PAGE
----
International brief ~ ICC refuses immediate amnesty for LRA Uganda rebels

[JURIST] Leading Wednesday's international brief, a spokesperson for the International Criminal Court (ICC) [official website] has told the Ugandan paper Daily Monitor [media website] that the ICC would make no move to cooperate with demands by Lord's Resistance Army (LRA) [MIPT backgrounder] rebels wanting a cancellation of ICC indictments in exchange for surrendering to authorities. Since the demands on Tuesday, the ICC has come under pressure to permit the amnesty of the five LRA leaders, with many critics arguing that, while the indictments may serve justice, they are keeping peace from finally coming to the war-torn region. Christian Palme from the ICC Office of the Prosecutor [official website] said that the ICC would not heed calls by LRA second-in-command Vincent Otti [MIPT profile], who issued a statement that no LRA fighters would surrender until the indictments were lifted, and would only consider such a proposal after the successful completion of a peace agreement. The ICC is dependent upon local law enforcement to capture and extradite its indicted suspects, as it has no police force of its own. Uganda's Daily Monitor has local coverage.

In other international legal news ...

  • Lawyers for former South African Deputy President Jacob Zuma [party profile] told the court hearing his case today that the corruption charges brought against Zuma [JURIST report] were unconstitutional and should be dismissed. Zuma's defense team told the court that the decision of the South African National Prosecuting Authority (NPA) [official website] to reopen investigation into and consideration of corruption charges against Zuma required that the agency contact Zuma and permit him to respond. According to the lawyers, the NPA's lack of contact and Zuma's lack of opportunity to respond represents a constitutional breach of Zuma's rights and that the case has thus been irretrievably biased against Zuma. The NPA and state prosecutor are asking for a postponement to handle the volume of material gathered during their investigation of Zuma, as well as to address issues raised by the appeal of Schabir Shaik, Zuma's former financial advisor, against his criminal conviction [JURIST report]. The Mail & Guardian Online has local coverage.

  • UN Secretary General Kofi Annan [official profile] has warned the Sudanese government that it alone would bear the responsibility for the pending humanitarian crisis in the country's Darfur region [JURIST news archive] if they refuse to permit the African Union (AU) [official website] to hand over control of the current peacekeeping mission to a UN peacekeeping force approved by the Security Council [JURIST report]. Annan's warning was a response to Monday's declaration by Sudanese officials [JURIST report] that if the AU peacekeeping force remained committed to handing over control of the mission, Sudan would require the withdrawal of all AU forces from the region by the end of September. Critics of the Sudanese government allege that officials want time to finish off rebel forces before peacekeepers arrive and that certain Sudanese officials fear the possibility of being tracked down and arrested for prosecution before the International Criminal Court [official website] for alleged war crimes and crimes against humanity. The Sudan Tribune has local coverage.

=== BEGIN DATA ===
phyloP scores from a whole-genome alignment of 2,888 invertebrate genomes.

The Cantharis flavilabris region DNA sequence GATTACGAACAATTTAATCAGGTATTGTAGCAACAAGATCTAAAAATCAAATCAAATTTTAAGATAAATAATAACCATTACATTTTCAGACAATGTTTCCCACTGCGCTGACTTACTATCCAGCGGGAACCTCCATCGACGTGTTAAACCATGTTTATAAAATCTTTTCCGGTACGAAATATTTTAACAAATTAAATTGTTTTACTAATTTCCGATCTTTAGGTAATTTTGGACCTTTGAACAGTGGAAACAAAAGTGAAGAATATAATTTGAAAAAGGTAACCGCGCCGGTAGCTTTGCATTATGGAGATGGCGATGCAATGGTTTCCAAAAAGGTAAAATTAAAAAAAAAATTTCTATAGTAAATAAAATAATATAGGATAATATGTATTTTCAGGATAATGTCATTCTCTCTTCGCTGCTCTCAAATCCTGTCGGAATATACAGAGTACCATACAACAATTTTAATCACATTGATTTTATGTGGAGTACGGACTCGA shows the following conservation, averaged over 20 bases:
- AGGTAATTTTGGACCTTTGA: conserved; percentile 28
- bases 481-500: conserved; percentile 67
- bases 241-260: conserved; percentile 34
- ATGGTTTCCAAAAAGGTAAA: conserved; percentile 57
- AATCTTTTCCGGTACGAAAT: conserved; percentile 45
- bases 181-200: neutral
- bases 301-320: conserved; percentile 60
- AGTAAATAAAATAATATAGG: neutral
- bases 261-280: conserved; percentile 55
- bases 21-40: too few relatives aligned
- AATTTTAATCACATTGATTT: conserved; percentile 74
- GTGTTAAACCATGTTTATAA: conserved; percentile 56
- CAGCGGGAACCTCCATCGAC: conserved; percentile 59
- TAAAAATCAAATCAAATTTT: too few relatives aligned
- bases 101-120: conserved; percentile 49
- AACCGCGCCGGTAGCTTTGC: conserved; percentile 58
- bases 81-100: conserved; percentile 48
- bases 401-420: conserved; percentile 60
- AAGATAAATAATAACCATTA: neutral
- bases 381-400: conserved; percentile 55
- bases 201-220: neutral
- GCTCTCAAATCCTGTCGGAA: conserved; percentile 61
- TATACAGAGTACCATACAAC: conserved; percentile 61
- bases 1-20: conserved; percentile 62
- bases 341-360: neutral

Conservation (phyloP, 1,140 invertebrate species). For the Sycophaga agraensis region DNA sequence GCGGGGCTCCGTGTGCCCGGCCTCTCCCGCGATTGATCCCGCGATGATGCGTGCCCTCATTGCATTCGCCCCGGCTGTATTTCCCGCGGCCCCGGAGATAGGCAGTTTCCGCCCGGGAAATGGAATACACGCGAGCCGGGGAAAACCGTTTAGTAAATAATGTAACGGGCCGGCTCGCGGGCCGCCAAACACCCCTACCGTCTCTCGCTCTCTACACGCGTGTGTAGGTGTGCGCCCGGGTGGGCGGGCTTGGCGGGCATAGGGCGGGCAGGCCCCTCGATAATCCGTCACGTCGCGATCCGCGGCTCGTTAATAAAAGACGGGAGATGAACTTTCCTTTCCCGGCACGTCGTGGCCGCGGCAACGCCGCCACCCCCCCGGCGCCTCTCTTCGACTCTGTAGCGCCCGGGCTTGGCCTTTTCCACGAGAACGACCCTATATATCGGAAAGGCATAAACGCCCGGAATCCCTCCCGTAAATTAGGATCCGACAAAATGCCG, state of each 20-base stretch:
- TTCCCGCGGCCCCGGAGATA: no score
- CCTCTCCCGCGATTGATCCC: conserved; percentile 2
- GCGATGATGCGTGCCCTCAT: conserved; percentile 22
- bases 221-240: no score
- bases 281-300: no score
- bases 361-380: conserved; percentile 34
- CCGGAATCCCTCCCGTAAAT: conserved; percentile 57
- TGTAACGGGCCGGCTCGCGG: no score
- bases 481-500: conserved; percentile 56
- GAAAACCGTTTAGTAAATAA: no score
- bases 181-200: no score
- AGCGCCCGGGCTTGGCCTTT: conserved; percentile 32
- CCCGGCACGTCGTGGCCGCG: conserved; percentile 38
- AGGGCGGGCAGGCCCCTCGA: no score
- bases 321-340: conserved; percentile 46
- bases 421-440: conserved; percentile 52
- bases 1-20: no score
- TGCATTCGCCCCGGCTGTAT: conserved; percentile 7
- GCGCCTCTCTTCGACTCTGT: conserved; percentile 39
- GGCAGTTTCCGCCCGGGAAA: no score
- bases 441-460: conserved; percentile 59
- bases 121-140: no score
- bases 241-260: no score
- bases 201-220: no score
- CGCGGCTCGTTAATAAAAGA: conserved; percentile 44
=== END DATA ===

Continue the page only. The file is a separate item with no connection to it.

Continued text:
• Amnesty International [advocacy website] has released a report [text] alleging the Turkish government [Ministry of Foreign Affairs website] has continued to apply its anti-terrorism laws in contravention of the European Convention on Human Rights [text, PDF], despite holdings by the European Court on Human Rights (ECHR)[official website] requiring retrials for several individuals in Turkish custody. The report cites continuing criminal cases against individuals arrested as long ago as 1993, as well as the use of evidence obtained through torture in Turkey's Heavy Penal Courts. The report also claims that judges are violating procedural protections meant to ensure a fair trial for defendants and are often sitting in judgment of the same case they presided over prior to the ECHR's ruling requiring new trials. The report comes at a crucial time when the Council of Europe is considering Turkey's human rights record in preparation for potential accession to the European Union. Read the official press release from Amnesty International.


 

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